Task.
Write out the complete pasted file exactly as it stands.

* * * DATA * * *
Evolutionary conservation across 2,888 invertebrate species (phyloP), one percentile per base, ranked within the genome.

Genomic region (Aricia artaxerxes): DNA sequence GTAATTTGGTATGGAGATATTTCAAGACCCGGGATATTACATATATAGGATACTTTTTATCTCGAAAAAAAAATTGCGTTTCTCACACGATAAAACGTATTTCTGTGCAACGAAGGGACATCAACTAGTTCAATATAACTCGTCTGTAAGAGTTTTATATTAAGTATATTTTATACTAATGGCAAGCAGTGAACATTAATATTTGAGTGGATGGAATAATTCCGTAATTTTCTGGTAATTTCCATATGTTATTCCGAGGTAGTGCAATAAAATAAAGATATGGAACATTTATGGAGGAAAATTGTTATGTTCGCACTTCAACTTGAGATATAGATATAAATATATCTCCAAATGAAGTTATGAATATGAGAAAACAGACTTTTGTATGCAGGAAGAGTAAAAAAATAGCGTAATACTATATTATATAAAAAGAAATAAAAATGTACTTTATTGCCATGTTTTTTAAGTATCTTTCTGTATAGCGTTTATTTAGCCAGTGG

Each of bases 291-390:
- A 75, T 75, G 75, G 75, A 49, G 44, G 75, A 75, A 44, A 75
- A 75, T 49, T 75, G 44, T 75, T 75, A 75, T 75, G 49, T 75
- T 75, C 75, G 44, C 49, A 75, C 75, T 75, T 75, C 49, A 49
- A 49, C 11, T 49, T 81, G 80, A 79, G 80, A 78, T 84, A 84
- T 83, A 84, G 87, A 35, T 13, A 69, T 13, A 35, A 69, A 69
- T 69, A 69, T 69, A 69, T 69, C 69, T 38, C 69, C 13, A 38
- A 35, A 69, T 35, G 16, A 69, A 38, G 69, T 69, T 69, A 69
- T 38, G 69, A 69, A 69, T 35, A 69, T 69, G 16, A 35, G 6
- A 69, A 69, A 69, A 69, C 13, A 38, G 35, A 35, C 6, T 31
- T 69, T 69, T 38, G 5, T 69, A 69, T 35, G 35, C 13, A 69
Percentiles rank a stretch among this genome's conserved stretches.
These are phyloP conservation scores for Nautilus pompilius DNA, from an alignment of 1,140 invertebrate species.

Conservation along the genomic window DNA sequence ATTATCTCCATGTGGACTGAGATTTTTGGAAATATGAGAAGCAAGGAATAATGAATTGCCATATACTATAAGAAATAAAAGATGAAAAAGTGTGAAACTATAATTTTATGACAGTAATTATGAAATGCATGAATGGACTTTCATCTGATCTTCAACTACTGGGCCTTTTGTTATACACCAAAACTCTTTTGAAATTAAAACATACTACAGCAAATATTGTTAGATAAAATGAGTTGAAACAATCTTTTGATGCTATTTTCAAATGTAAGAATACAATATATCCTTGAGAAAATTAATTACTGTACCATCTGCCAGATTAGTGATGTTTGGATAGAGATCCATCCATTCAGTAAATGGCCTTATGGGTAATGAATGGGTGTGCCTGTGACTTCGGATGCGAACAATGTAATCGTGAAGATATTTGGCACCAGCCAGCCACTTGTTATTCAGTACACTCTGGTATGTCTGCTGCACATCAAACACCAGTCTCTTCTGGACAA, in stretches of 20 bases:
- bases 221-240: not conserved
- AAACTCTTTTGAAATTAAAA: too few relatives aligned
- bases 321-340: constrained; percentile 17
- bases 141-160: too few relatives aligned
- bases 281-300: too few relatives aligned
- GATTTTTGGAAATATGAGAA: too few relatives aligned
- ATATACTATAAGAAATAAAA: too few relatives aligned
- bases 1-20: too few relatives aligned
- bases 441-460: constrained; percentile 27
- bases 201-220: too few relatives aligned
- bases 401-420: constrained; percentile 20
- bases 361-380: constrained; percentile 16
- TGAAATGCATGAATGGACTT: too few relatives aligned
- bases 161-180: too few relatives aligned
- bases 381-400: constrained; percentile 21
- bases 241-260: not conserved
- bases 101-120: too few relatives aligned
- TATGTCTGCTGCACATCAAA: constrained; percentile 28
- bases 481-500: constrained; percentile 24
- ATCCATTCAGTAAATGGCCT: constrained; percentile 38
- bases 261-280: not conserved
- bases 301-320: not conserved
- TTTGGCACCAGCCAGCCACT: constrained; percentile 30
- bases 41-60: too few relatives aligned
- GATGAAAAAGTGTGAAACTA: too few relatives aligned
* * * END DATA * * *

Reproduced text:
Evolutionary conservation across 2,888 invertebrate species (phyloP), one percentile per base, ranked within the genome.

Genomic region (Aricia artaxerxes): DNA sequence GTAATTTGGTATGGAGATATTTCAAGACCCGGGATATTACATATATAGGATACTTTTTATCTCGAAAAAAAAATTGCGTTTCTCACACGATAAAACGTATTTCTGTGCAACGAAGGGACATCAACTAGTTCAATATAACTCGTCTGTAAGAGTTTTATATTAAGTATATTTTATACTAATGGCAAGCAGTGAACATTAATATTTGAGTGGATGGAATAATTCCGTAATTTTCTGGTAATTTCCATATGTTATTCCGAGGTAGTGCAATAAAATAAAGATATGGAACATTTATGGAGGAAAATTGTTATGTTCGCACTTCAACTTGAGATATAGATATAAATATATCTCCAAATGAAGTTATGAATATGAGAAAACAGACTTTTGTATGCAGGAAGAGTAAAAAAATAGCGTAATACTATATTATATAAAAAGAAATAAAAATGTACTTTATTGCCATGTTTTTTAAGTATCTTTCTGTATAGCGTTTATTTAGCCAGTGG

Each of bases 291-390:
- A 75, T 75, G 75, G 75, A 49, G 44, G 75, A 75, A 44, A 75
- A 75, T 49, T 75, G 44, T 75, T 75, A 75, T 75, G 49, T 75
- T 75, C 75, G 44, C 49, A 75, C 75, T 75, T 75, C 49, A 49
- A 49, C 11, T 49, T 81, G 80, A 79, G 80, A 78, T 84, A 84
- T 83, A 84, G 87, A 35, T 13, A 69, T 13, A 35, A 69, A 69
- T 69, A 69, T 69, A 69, T 69, C 69, T 38, C 69, C 13, A 38
- A 35, A 69, T 35, G 16, A 69, A 38, G 69, T 69, T 69, A 69
- T 38, G 69, A 69, A 69, T 35, A 69, T 69, G 16, A 35, G 6
- A 69, A 69, A 69, A 69, C 13, A 38, G 35, A 35, C 6, T 31
- T 69, T 69, T 38, G 5, T 69, A 69, T 35, G 35, C 13, A 69
Percentiles rank a stretch among this genome's conserved stretches.
These are phyloP conservation scores for Nautilus pompilius DNA, from an alignment of 1,140 invertebrate species.

Conservation along the genomic window DNA sequence ATTATCTCCATGTGGACTGAGATTTTTGGAAATATGAGAAGCAAGGAATAATGAATTGCCATATACTATAAGAAATAAAAGATGAAAAAGTGTGAAACTATAATTTTATGACAGTAATTATGAAATGCATGAATGGACTTTCATCTGATCTTCAACTACTGGGCCTTTTGTTATACACCAAAACTCTTTTGAAATTAAAACATACTACAGCAAATATTGTTAGATAAAATGAGTTGAAACAATCTTTTGATGCTATTTTCAAATGTAAGAATACAATATATCCTTGAGAAAATTAATTACTGTACCATCTGCCAGATTAGTGATGTTTGGATAGAGATCCATCCATTCAGTAAATGGCCTTATGGGTAATGAATGGGTGTGCCTGTGACTTCGGATGCGAACAATGTAATCGTGAAGATATTTGGCACCAGCCAGCCACTTGTTATTCAGTACACTCTGGTATGTCTGCTGCACATCAAACACCAGTCTCTTCTGGACAA, in stretches of 20 bases:
- bases 221-240: not conserved
- AAACTCTTTTGAAATTAAAA: too few relatives aligned
- bases 321-340: constrained; percentile 17
- bases 141-160: too few relatives aligned
- bases 281-300: too few relatives aligned
- GATTTTTGGAAATATGAGAA: too few relatives aligned
- ATATACTATAAGAAATAAAA: too few relatives aligned
- bases 1-20: too few relatives aligned
- bases 441-460: constrained; percentile 27
- bases 201-220: too few relatives aligned
- bases 401-420: constrained; percentile 20
- bases 361-380: constrained; percentile 16
- TGAAATGCATGAATGGACTT: too few relatives aligned
- bases 161-180: too few relatives aligned
- bases 381-400: constrained; percentile 21
- bases 241-260: not conserved
- bases 101-120: too few relatives aligned
- TATGTCTGCTGCACATCAAA: constrained; percentile 28
- bases 481-500: constrained; percentile 24
- ATCCATTCAGTAAATGGCCT: constrained; percentile 38
- bases 261-280: not conserved
- bases 301-320: not conserved
- TTTGGCACCAGCCAGCCACT: constrained; percentile 30
- bases 41-60: too few relatives aligned
- GATGAAAAAGTGTGAAACTA: too few relatives aligned